OTTAWA (Reuters) - Canada’s Liberal Party moved to distance itself on Friday from the idea that it would still be willing to forge a coalition with the two other opposition parties to try to replace the Conservative government.
As political rhetoric heats up and the country increasingly appears on track for an election later this year, the Liberals and Conservatives have squared off over the inflammatory coalition concept -- an idea that won little public support when it was originally aired last December.
“Let me be very clear. The Liberal Party would not agree to a coalition,” leader Michael Ignatieff told a Friday news conference, which was supposed to be about employment insurance but in which he concentrated on squelching the coalition idea.
The Liberals signed a pact with the left-leaning New Democratic Party and separatist Bloc Quebecois late last year in a bid to topple the minority Conservative government -- which they charged was doing too little to battle the recession -- and seek to install a coalition.
It was a move that Ignatieff supported at the time, but it proved highly unpopular with voters so soon after the October general election.
On Friday, however, Ignatieff said Canadians should look at the fact that he did not follow through with the idea when he had a chance in January.
“I have a certain credibility on the coalition issue. I could be standing here as the prime minister of Canada. I turned it down. We turned it down in January,” he said.
“I don’t think I have to give further proof of my feeling that that’s not what Canadians want. I agree with Canadians.”
Public opinion was indeed so strongly against the idea that Prime Minister Stephen Harper’s Conservatives would likely have won a landslide victory if an election had been held then.
At the time, the Conservatives led in opinion polls by as much as 20 percentage points, whereas now they are only 3 to 5 points up on the Liberals.
Harper told a party gathering last week that the Liberals would deny it but he argued they would resurrect the coalition idea unless the Conservatives won a majority of seats in the House of Commons.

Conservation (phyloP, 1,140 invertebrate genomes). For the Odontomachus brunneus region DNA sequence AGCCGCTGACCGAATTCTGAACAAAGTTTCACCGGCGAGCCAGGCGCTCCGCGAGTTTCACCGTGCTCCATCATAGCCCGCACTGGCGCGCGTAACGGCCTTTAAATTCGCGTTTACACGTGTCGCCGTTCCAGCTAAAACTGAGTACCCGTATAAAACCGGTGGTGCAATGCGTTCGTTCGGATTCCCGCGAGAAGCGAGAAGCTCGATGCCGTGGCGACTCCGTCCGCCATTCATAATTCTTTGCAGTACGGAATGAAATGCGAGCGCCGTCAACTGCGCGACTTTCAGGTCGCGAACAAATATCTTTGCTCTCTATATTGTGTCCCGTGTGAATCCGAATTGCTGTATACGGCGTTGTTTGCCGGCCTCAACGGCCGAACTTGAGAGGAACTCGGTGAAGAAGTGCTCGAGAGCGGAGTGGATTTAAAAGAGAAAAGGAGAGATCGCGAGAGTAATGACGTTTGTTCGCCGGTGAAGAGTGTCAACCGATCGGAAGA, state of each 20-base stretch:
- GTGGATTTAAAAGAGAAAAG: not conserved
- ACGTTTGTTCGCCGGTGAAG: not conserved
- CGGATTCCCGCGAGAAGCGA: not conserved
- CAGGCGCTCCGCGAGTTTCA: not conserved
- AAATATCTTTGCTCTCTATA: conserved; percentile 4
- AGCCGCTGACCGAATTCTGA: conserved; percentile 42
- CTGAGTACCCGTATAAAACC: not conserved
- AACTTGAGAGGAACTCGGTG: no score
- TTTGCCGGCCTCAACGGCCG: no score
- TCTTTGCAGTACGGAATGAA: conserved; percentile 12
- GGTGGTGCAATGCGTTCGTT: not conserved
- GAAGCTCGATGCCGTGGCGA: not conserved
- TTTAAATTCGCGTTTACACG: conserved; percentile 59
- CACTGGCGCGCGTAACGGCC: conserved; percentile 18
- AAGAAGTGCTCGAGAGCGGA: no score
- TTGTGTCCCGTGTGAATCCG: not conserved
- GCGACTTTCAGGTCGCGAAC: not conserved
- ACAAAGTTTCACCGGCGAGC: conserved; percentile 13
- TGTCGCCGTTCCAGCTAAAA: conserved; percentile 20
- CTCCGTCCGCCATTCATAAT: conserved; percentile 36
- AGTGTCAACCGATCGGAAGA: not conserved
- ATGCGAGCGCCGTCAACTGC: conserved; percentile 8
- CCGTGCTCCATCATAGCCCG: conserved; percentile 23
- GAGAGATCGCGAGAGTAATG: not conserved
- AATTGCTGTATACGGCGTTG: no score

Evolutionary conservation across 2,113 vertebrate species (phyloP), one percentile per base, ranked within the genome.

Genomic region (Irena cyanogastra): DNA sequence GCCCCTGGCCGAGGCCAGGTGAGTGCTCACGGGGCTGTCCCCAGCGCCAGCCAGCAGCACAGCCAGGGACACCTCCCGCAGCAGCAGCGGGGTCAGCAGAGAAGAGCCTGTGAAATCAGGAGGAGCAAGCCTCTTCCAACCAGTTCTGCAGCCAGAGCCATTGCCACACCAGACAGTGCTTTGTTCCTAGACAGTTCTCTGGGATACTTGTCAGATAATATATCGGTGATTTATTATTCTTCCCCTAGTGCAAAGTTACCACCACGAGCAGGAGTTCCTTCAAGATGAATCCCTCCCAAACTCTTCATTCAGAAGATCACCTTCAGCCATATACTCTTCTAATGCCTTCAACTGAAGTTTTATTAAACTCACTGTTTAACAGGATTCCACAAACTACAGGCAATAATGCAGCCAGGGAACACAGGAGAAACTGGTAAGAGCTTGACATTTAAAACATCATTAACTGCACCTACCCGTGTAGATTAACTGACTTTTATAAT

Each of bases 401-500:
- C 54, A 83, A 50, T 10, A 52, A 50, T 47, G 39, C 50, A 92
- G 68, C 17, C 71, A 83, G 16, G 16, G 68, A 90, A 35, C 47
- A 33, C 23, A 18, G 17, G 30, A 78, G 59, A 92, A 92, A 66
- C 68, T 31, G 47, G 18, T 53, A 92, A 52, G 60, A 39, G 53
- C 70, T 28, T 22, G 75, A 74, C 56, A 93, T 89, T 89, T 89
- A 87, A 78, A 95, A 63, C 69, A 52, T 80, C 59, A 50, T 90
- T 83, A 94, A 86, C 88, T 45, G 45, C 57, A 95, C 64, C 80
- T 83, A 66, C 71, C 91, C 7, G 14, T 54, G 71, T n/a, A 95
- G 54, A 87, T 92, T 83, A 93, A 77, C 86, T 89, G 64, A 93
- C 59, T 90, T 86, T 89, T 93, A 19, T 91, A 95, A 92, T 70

On Friday, Transport Minister John Baird kept up the Conservatives’ attack saying of Ignatieff: “He said publicly that he was prepared to lead a coalition as prime minister.”
Ignatieff said on Friday he was willing to work with other parties without forming a formal coalition, and pointed to minority Liberal governments in the 1960s and 1970s that were productive by doing that.
“I know very well how to make something work in a minority situation without forming a coalition,” he said.
The Liberals have indicated that they would try to bring the government down at the first opportunity after Parliament resumes, but they would need the support of both the smaller opposition parties to defeat the Conservatives.
The Conservatives won last October’s election with a strengthened minority in the House of Commons, but must rely on the support of at least one other party to stay in power.
The government may face a confidence test in Parliament next week if it introduces a budgetary motion, but it has not said whether it would do so. In any case, the Liberals are guaranteed a day to present a non-confidence motion between October 1 and 7.
If the Bloc and the NDP back that, Canada would see an election on November 9 or 16 -- its fourth in just over five years.
Additional reporting by David Ljunggren; editing by Rob Wilson